THE fury on social media could not match the fume on the team plane. Margins. The smallest of margins. One minute away from an accomplished European away performance against a Villarreal side incredibly formidable in front of their own fans, the final 60 seconds at Estadio El Madrigal instead twisted a tackle knife in Liverpool’s gut.
Heading back to John Lennon Airport, the Reds were not sulking, they were seething. They were not feeling sorry for themselves, they were incensed that they’d have to wait a week to exact revenge. Liverpool were well fired up. Liverpool wanted to fast forward to this Thursday night.
Under the floodlights. At Anfield.
Jurgen Klopp: “My first thought as everyone around me was celebrating was: ‘Sorry, but it is not over, you have to come to Anfield too and we will be ready.'”
Adam Lallana: “We still have massive confidence about taking them back to Anfield. It will be a completely different game. The manager told us: do not worry. He said ‘be disappointed for five minutes but no longer — wait unit we get them back home.’ He told us that we have got the fans, and then he said ‘we will make it another magical night next week.’ Anfield will be bouncing. Trust me: I cannot wait for next week.”
While the Twitterverse was losing its shit about the manager’s approach against a team that had already beaten Real Madrid, Sevilla, Napoli, Bayer Leverkusen and Atletico Madrid, while also holding Barcelona at home this season, I was lost in how aggressive, impassioned and inflamed Liverpool were.
Let’s just get this out of the way, shall we? Klopp, having poured through hours of footage and analysis of Villarreal at home, takes the absolute right approach in the first leg. All the whining afterwards to the tune of ‘it’s dead easy Jurgs, just start with your best players’ is an understandable reaction, but an imperfect one.
The Gareth Bale-Cristiano Ronaldo-Karim Benzema axis was completely nullified by Villarreal in December. In March, the mightier Leo Messi-Luis Suarez-Neymar attacking triumvirate could only secure a draw in the 25, 000-seater home of the Yellow Submarine by virtue of the Brazilian winning and converting an incorrectly awarded penalty.
Best players in the world, lads.
Marcelino’s men thrive on teams coming to their turf and being expansive. They want you attack. In fact, they get on their knees praying you show up not showing them the respect they deserve. Because when you do that, you’re playing right into their hands, right into the system they know like the back of their hands.
“BUT THEY WERE THERE FOR THE TAKING.”
“THEY WERE AVERAGE”
“THEY WERE ASKING TO BE BEAT”
Villarreal didn’t look as formidable as they usually are at home, because of Liverpool’s approach. Because, as Klopp warned them in his pre-match presser, the Reds wouldn’t play they way the hosts expected and wanted.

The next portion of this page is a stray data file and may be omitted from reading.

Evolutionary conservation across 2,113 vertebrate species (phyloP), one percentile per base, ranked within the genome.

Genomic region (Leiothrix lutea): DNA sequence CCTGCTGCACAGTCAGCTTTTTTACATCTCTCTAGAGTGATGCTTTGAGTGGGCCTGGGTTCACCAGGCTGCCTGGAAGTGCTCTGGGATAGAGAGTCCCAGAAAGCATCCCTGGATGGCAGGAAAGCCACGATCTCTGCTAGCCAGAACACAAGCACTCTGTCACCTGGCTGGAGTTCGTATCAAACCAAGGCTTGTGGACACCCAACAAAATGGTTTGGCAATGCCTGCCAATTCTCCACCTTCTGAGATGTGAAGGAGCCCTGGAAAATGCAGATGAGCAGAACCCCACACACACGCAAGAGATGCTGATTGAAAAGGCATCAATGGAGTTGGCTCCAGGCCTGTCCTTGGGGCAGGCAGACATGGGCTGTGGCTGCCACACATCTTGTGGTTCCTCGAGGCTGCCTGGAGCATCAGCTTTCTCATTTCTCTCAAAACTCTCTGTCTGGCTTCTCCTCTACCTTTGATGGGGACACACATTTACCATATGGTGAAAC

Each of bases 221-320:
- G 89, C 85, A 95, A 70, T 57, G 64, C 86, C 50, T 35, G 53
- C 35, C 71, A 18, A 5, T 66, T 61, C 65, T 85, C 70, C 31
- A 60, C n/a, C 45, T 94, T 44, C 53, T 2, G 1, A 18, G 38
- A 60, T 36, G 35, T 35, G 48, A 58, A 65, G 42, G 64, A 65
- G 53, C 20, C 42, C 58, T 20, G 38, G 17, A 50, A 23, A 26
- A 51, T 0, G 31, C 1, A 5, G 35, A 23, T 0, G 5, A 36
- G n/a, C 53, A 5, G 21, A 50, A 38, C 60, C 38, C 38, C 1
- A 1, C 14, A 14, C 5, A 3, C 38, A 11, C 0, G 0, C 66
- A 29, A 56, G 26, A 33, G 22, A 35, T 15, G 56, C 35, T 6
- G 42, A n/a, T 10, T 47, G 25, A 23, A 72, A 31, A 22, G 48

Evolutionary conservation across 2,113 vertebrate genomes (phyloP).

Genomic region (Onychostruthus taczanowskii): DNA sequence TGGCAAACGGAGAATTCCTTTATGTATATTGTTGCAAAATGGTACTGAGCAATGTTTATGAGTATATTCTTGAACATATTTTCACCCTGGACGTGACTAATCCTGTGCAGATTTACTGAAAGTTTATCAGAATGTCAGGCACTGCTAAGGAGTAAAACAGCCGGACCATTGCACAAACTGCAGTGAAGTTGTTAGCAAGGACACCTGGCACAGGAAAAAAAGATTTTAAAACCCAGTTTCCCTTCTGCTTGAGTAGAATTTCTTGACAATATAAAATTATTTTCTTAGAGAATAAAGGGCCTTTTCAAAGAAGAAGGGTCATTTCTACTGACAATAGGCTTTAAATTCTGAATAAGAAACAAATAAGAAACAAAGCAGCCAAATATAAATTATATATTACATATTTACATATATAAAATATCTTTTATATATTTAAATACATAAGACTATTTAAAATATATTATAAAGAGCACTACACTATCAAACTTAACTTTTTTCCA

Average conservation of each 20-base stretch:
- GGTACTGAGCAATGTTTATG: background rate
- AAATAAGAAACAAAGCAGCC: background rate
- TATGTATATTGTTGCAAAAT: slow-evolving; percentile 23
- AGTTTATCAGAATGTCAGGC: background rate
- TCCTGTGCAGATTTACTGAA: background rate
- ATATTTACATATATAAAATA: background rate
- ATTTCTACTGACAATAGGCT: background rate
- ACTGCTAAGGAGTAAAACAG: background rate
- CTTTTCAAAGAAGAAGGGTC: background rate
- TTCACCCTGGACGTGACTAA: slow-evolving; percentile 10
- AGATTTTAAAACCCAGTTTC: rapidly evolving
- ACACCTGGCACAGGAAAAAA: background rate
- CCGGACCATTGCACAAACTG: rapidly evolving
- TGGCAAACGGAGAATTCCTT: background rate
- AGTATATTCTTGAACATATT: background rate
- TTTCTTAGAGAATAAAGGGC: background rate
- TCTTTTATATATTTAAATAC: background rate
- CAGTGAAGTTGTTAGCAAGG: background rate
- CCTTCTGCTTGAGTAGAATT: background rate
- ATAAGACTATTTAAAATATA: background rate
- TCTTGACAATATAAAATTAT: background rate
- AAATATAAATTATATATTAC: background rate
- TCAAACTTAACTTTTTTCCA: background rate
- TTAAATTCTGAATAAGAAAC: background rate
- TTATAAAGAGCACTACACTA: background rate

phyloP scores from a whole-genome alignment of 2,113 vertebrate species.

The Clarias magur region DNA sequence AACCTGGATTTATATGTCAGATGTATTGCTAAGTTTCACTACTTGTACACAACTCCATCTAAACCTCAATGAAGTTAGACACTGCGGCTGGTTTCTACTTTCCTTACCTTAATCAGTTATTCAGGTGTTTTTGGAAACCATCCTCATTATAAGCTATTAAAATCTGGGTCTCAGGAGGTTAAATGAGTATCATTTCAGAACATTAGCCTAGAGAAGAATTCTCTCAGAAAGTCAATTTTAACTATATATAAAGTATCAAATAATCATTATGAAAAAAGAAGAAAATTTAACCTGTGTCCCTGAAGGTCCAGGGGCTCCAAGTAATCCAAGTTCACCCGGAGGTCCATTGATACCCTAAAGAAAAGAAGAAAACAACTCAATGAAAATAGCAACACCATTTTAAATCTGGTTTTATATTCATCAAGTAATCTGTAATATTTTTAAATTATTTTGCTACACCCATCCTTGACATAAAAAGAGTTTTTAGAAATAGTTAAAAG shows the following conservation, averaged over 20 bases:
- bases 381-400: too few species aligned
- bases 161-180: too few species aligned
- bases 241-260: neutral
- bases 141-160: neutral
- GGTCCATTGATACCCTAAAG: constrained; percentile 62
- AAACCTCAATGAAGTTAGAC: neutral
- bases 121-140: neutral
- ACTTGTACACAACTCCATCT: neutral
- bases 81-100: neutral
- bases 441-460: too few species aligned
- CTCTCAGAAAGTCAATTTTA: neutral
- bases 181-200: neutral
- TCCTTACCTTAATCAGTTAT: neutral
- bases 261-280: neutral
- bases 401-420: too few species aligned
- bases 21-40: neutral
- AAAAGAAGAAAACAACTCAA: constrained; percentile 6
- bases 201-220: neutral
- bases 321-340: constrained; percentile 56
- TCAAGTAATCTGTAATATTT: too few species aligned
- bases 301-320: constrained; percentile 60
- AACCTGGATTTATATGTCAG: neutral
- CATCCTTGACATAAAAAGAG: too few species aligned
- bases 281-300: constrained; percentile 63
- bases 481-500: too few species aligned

After that briefing, one of the local journalists had asked me to circle Liverpool’s travelling squad, and while doing that, she asked me what I thought of Villarreal. “Probably the biggest challenge yet because the Reds have to rely on organisation and the defence rather than emotion and attack, which are their strengths. Your team is annoyingly tough to beat at home,” was my response.
She was surprised by that analysis, not because she doubted Villarreal, but because she couldn’t believe there was no arrogance or underestimation in the answer. “If in La Liga you are not Barca or Real, or these days Atleti, you can’t be that good,” she said sarcastically.
Villarreal had not lost a home game this season in the Europa League. They had conceded just one in front of their own fans.
But on 75 minutes, my head goes. Have I missed Daniel Sturridge being substituted on in the split-seconds I have to look away from the pitch to type?
No, no, I haven’t.
On 79 minutes, I’m convinced I must have missed it. I turn to my left and, a bit embarrassed, ask ’Sturridge hasn’t come on, has he?’
It’s not all in my head?!
I shouldn’t have really been sheepish because:
a. So many convinced themselves it was the striker coming on for Phil Coutinho despite Jordon Ibe clearly standing by the substitution board.
b. Klopp surely wouldn’t have built such a great platform and not thrown on the best man for the hahaha-we’ve-done-yous-here-and-got-our-away-goal job.
Anyway, you know the answer to that second point.
But, margins. The smallest of margins. Klopp and his backroom team, who have sat through more analysis than we can imagine, who have a semi-final record you can’t argue with, know exactly why they don’t make that substitution even if the rest of us scratch our heads for all of time.
The mistake in the 92nd minute can’t be planned for, can’t be foreseen. It’s a reminder that Liverpool are still flawed, Liverpool are still under construction. And yet they’ve already been to one final under this manager in his debut season and are here, looking to make amends and line-up at St-Jakob Park on May 18.
As Klopp said: “Be disappointed for five minutes but no longer — wait unit we get them back home.”
He believes in the magical nights at Anfield. The players do, too. They’re up for it. They’ve been up for it since the final whistle at El Madrigal.
Do you believe? Are you up for it?
Villarreal showed the Reds what they can do in their backyard. Tomorrow night, everyone needs to unite and let them know THIS IS ANFIELD.